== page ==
For our WBW blog carnival on “Perspectives: Breastfeeding From Every Angle” we are pleased to host guest posts from various contributors. Today we are honored to share a beautiful poem from Alex and her memories looking back at her child-led weaning experience when her daughter was 3.5 years old.
Don’t Want to Forget
I don’t ever want to forget
That she called them Waa, and then MommaWaa, and then Yummies, and finally they were her Yums.
That she named them Jack and Jill, and she loved them.
That when I laid her down, the imprint of her ear would be pressed into my arm just below my elbow and I always wanted to be brave enough to get it tattooed there.
I don’t ever want to forget
Her sleep eating.
How angry I felt sometimes, and how I had to learn to listen to what both our bodies needed.
How I thought it would never end, and then it did.
A Child-led Weaning
It’s been happening slowly and organically, just the way I had always hoped. Less and less often with occasional bouts of tornado like nursing, reassuring herself, I think, that all was still good in her world.
The day before yesterday I thought it might be coming to an end, this amazing relationship, and I soaked up the warmth of her – the weight in my arms, her ear pressed into the bend of my elbow. The stillness that only belongs to that moment. Then today, when she nursed (due to the natural rules of demand based supply) there was nothing. And miracle beyond all miracles, she was ok!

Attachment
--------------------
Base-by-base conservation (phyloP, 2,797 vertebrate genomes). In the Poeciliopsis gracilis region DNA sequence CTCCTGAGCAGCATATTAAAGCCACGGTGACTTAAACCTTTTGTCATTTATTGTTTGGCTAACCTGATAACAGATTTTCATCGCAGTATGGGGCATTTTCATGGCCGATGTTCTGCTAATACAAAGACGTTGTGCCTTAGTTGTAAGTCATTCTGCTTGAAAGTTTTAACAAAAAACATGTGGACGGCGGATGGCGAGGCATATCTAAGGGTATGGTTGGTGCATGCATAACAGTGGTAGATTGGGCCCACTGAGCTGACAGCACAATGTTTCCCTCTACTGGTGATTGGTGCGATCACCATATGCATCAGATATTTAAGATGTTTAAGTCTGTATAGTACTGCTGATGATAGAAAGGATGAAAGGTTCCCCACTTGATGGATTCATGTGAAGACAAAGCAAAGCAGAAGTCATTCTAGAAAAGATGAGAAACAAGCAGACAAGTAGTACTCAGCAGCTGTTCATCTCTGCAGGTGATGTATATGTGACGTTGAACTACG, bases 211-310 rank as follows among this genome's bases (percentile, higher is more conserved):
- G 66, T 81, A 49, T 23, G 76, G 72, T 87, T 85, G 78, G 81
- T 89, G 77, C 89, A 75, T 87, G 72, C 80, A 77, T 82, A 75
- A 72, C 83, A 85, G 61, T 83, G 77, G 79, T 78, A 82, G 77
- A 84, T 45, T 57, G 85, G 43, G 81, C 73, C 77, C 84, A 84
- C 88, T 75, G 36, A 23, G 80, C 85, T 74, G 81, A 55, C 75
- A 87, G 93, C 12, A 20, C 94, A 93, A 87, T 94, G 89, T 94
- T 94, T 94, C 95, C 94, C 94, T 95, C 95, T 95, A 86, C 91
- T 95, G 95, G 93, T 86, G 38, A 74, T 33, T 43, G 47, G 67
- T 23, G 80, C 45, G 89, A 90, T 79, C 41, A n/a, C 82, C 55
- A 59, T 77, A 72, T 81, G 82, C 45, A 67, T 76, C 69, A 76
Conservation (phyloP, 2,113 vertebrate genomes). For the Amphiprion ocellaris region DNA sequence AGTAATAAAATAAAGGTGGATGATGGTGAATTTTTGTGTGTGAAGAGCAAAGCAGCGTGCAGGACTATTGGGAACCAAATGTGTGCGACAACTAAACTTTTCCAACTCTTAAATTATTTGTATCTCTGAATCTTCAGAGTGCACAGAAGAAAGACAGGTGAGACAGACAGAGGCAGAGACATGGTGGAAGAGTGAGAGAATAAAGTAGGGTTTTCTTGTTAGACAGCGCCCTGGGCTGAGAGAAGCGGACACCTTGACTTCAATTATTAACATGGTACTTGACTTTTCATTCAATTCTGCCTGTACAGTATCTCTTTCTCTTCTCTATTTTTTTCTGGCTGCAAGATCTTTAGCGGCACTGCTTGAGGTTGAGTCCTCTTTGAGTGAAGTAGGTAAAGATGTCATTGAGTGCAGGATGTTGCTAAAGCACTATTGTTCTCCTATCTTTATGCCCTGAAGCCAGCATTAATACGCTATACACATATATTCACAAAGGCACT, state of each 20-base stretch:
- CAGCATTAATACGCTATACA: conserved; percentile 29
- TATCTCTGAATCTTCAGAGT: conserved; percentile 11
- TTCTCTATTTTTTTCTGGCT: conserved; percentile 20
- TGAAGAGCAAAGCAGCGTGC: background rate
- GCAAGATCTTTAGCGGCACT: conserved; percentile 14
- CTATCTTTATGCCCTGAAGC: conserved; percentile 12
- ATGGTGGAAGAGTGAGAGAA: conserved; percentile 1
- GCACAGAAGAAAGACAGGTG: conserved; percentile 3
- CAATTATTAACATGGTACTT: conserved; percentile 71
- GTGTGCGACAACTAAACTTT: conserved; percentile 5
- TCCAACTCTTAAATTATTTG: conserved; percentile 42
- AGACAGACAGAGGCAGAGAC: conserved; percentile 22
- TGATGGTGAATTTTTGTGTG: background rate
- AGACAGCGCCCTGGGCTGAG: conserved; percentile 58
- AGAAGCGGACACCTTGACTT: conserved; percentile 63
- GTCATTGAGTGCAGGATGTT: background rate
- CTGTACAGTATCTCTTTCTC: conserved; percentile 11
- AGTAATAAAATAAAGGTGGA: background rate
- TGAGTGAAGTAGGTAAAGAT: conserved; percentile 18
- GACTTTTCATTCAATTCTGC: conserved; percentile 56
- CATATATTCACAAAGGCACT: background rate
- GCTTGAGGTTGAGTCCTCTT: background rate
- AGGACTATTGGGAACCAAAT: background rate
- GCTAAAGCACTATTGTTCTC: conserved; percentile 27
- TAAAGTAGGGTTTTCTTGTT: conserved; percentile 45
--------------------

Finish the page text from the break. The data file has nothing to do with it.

I told her that her yummies say she is big enough now, she doesn’t need their milk anymore. And so she stood up to check how big she was and then asked if she could hug them outside their bra. Her smile was so happy and full that I had to take pictures. And so we were done.
We baked a cake last night, and Daddy grilled steaks. We put every candle we had on the cake, and we blew them out together, the three of us. It was a group effort all round, this breastfeeding thing.
I do feel as though I have lost one of my tools. What about her runny nose? What do I do next time she has the flu? Dehydration? I’ve never had to worry about that!
And I feel proud! Proud of her and me and us. I was scared from the get go that breastfeeding wouldn’t work for me. My body lets me down sometimes, and I feel like I don’t stick with things that are hard. But I did it, and it really is empowering. I feel as though I have birthed again. An end to one stage, one I cannot go back and revisit, but with it the sure knowledge that I have done a good thing and she is full.
Baby Belle Girl, I wish that all your transitions could be this good. That I could know that you have had your fill, are completely satisfied and are ready to go. I hope I can always let go and know that now I’ve done what I needed to do. Mama’s so proud of you.